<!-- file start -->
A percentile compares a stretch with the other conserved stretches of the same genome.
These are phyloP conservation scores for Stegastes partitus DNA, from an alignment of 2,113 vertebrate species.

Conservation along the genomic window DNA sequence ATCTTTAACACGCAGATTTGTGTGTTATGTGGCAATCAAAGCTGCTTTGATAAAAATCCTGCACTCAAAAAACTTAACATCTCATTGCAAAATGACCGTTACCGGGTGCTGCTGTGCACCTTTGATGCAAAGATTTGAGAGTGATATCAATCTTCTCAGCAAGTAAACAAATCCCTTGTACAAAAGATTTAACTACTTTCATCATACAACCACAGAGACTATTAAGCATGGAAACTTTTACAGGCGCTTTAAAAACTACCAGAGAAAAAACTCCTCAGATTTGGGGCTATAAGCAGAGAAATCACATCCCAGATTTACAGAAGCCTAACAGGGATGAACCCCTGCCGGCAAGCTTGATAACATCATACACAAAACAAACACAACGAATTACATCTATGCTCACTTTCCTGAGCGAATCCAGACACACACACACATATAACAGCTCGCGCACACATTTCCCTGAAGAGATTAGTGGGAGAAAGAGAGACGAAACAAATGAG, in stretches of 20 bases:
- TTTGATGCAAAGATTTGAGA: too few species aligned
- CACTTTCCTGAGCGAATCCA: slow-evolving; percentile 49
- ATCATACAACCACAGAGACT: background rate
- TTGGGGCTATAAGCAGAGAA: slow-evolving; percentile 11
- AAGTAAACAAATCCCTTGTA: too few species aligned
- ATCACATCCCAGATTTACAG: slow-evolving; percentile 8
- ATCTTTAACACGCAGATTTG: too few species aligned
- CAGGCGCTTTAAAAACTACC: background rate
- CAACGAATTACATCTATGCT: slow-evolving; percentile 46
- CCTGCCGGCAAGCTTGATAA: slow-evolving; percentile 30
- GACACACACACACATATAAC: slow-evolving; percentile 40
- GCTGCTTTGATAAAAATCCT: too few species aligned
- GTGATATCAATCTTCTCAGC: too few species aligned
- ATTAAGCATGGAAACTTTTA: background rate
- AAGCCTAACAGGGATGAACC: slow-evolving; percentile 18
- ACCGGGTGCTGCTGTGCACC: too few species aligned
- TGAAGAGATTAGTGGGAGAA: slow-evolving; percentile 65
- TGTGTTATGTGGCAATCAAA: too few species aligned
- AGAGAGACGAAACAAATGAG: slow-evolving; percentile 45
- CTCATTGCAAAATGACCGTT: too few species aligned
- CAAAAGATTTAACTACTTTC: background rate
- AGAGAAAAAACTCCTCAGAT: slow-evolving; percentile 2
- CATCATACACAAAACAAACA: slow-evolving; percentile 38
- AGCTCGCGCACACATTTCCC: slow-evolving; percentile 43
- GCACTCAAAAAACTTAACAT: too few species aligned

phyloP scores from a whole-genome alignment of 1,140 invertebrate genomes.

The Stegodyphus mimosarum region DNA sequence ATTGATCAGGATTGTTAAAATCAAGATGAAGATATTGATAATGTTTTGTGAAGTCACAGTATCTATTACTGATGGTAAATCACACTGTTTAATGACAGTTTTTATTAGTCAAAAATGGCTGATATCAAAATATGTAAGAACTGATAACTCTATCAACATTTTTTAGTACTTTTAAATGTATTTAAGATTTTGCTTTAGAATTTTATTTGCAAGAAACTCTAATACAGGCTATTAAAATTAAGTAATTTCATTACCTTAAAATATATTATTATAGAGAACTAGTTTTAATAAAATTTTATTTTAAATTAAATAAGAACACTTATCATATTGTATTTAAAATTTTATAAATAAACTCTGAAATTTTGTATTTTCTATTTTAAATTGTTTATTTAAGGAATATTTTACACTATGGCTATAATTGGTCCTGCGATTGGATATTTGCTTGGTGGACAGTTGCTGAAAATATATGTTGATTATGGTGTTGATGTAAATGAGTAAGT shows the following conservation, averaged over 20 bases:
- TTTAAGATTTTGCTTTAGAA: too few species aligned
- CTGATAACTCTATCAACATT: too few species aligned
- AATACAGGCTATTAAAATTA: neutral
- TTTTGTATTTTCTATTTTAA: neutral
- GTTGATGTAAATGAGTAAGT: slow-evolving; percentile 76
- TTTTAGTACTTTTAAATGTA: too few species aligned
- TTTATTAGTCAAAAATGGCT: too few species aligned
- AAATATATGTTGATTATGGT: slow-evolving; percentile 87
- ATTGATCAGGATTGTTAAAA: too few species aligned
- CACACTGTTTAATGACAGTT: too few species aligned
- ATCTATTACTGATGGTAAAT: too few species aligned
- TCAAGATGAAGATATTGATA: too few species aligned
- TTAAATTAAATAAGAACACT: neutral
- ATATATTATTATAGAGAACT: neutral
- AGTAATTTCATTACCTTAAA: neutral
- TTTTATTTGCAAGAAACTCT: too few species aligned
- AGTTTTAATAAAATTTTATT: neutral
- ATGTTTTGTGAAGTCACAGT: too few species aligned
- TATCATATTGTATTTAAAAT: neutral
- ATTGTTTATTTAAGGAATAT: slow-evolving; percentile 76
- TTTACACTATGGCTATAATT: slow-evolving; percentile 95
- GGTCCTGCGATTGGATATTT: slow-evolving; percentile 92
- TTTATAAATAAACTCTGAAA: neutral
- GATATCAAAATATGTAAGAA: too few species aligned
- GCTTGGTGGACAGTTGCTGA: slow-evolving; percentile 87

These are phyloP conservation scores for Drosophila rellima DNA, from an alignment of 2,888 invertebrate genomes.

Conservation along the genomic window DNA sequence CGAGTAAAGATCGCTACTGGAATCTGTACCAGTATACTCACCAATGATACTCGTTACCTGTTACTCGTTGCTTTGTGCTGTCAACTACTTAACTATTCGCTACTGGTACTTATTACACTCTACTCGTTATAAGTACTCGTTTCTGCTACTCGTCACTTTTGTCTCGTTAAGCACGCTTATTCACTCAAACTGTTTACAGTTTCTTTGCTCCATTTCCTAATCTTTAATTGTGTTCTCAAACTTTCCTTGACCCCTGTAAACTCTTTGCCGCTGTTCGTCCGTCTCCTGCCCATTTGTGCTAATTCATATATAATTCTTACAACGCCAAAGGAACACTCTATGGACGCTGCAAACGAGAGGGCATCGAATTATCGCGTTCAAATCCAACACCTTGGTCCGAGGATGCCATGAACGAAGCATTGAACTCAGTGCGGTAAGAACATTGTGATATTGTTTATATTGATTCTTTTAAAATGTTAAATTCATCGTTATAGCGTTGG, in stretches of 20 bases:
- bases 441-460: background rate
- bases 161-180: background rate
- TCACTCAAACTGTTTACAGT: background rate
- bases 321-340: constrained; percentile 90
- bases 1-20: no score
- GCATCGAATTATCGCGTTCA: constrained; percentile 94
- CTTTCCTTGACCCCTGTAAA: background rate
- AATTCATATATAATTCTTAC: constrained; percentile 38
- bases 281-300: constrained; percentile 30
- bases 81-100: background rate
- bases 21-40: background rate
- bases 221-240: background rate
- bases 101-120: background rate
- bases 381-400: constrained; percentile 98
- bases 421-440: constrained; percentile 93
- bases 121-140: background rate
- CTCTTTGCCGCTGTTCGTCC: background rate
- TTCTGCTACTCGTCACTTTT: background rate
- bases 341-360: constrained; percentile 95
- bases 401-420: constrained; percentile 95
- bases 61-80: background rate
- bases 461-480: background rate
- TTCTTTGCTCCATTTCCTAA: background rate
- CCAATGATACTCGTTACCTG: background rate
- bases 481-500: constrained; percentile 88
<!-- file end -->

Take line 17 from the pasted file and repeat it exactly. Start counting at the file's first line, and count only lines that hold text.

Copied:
- ATTAAGCATGGAAACTTTTA: background rate